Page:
David Livingstone: missionary and explorer

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WHEN David Livingstone was born into a working-class and deeply religious family in Blantyre’s Shuttle Row in 1813, nothing was known in Europe about the interior of Africa - the Dark Continent as it was then known.

Livingstone, who at the age of ten was sent to work in the cotton mills on the banks of the River Clyde, was to change all that. He spent 30 years in Africa journeying into the unknown, often overcoming great danger and opening up the heart of the continent in a way no-one could have imagined.

As a youngster Livingstone was an avid reader and studied medicine and theology at Glasgow’s Anderson College (now Strathclyde University) in a bid to achieve his goal of becoming a missionary in China. He was accepted by the London Missionary Society but his dream of going to China was thwarted by the outbreak of the Opium War.

Instead, Livingstone was inspired by fellow Scot Dr Robert Moffat whose missionary work had taken him to southern Africa. Moffat spoke of "the smoke of a thousand villages where the gospel had never been preached" and in 1840 Livingstone was Africa-bound.

On arrival at Moffat’s mission, Livingstone was frustrated by the small population of Africans living there and established his own mission station 700 miles further inland. He married Moffat’s daughter, Mary, and the couple had four children.

Shortly after the marriage, Livingstone was attacked by a lion and lost the use of his left arm. Undaunted, he travelled further inland, crossed the Kalahari Desert and discovered Lake Ngami. By this time he had learned the languages of the native African people and converted many to Christianity but had also witnessed the grim realities of the slave trade. He called it "terrible trafficking in human life" and vowed to end the practice.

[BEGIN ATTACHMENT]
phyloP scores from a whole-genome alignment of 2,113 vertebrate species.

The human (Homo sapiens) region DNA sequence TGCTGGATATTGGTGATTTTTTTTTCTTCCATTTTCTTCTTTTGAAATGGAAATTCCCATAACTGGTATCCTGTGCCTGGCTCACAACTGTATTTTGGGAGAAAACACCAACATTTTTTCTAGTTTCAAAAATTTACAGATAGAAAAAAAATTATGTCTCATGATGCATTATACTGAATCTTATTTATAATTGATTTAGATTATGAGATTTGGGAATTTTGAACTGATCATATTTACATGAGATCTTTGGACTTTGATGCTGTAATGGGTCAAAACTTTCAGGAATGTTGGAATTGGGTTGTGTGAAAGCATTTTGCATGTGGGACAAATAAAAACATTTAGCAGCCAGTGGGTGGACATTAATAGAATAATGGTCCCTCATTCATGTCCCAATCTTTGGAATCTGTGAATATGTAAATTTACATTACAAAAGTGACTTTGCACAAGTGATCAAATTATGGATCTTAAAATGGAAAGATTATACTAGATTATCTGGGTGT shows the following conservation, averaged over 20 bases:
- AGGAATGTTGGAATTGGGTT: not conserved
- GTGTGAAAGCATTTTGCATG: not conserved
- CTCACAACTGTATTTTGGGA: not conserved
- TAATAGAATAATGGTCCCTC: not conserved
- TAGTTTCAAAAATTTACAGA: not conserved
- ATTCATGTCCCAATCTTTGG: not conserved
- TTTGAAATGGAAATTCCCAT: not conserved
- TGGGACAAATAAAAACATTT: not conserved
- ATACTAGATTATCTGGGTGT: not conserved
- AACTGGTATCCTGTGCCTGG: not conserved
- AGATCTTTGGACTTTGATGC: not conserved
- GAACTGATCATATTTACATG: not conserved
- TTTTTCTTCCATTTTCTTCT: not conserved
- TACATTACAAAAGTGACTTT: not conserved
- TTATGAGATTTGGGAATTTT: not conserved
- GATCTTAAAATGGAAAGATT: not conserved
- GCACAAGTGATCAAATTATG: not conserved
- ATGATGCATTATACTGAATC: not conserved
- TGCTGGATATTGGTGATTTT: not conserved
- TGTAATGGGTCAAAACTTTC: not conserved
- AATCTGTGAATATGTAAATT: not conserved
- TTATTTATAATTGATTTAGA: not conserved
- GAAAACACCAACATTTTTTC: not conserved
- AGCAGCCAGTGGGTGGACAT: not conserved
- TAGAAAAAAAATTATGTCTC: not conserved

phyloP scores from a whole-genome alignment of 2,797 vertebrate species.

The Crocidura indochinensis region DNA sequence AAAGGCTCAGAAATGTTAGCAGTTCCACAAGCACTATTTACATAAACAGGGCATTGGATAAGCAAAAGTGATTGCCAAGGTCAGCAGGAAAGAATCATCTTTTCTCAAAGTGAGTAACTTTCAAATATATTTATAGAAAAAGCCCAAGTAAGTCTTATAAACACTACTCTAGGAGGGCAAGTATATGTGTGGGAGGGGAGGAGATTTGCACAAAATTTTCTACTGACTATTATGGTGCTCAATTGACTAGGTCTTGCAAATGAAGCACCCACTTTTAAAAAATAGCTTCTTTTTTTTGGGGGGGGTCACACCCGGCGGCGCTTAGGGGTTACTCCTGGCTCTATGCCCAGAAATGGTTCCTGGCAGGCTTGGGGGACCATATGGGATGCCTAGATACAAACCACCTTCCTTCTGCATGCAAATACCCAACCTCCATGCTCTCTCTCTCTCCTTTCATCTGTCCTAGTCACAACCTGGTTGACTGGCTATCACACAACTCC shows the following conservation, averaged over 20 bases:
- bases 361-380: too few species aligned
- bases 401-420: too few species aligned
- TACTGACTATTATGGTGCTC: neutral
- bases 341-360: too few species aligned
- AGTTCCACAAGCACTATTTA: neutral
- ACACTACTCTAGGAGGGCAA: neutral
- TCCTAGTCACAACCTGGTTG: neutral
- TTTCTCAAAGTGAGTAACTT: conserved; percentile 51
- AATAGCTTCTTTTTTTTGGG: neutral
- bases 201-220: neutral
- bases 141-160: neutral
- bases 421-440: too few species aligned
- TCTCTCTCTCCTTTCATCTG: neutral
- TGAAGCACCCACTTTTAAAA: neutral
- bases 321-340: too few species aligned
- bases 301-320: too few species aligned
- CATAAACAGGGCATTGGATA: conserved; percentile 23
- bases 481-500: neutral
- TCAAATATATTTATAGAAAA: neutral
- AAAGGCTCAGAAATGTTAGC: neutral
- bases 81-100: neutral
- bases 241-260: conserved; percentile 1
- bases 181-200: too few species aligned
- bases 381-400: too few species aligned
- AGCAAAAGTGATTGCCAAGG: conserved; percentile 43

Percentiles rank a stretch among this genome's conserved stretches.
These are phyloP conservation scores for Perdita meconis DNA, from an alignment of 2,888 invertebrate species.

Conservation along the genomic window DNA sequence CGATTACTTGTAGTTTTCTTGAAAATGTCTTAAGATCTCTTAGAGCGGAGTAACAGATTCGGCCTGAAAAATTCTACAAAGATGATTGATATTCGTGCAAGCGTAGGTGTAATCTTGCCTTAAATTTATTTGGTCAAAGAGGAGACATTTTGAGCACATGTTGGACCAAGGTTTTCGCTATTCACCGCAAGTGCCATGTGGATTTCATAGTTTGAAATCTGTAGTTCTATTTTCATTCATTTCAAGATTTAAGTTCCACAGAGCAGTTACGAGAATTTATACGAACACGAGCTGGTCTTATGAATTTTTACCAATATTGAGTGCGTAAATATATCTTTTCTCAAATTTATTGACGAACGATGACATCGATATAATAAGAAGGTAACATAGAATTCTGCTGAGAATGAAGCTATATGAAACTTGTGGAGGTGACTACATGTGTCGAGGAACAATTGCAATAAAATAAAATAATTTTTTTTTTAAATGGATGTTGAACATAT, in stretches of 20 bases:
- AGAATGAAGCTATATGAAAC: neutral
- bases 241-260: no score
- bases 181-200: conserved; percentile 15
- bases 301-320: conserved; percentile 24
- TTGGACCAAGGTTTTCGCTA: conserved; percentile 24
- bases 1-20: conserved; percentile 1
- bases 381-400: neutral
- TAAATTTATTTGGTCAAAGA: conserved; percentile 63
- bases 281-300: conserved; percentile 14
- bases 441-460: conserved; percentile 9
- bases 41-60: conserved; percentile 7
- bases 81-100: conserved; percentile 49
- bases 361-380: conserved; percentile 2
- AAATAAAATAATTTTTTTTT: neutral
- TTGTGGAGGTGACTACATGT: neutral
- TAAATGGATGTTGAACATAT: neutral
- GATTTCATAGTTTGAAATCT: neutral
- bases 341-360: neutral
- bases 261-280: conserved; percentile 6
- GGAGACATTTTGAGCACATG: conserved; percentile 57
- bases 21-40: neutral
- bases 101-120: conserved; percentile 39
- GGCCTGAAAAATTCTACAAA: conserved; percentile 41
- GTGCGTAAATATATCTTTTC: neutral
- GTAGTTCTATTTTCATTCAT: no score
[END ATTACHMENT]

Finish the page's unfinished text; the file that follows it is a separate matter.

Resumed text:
Between November 1853 and May 1856 Livingstone completed a remarkable coast-to-coast journey from Luanda in the west to the mouth of the Zambezi River in the east. It was an epic trip of 4,300 miles and Livingstone became the first European to complete it.

Along the way he had discovered a giant waterfall called ‘Mosi-oa-tunya’ (the smoke that thunders). Livingstone named it Victoria Falls after the British monarch.

He returned to London but two years later was back in Africa, this time sponsored by the government. The trip brought personal tragedy with the death of his wife Mary from African Fever. Livingstone himself suffered fever and malaria and although he discovered Lake Nyassa (now Lake Malawi) he sailed back to England, via Bombay, in 1864.

His third trip was to be his last. Accompanied by his loyal African companions, Sisu and Chuma, he explored Lakes Tanganyika, Mweru and Bangweulu. The map of Africa was slowly being plotted but, as he searched in vain for the source of the River Nile, the rest of the world had heard nothing about Livingstone’s progress for months.

On 10 November 1871, he was "found" by New York Herald reporter Henry Morton Stanley, who greeted him with the famous words: “Dr Livingstone, I presume”.

But he was a frail and weak figure and in the morning of 1 May 1873, his companions found him kneeling by his bedside having died in prayer. They buried his heart under a Mvula tree nearby and carried his body 1,000 miles to Zanzibar where it was shipped back to Britain to be buried in Westminster Abbey.

Livingstone had travelled 29,000 miles in Africa and added almost one million square miles to the known portion of the globe.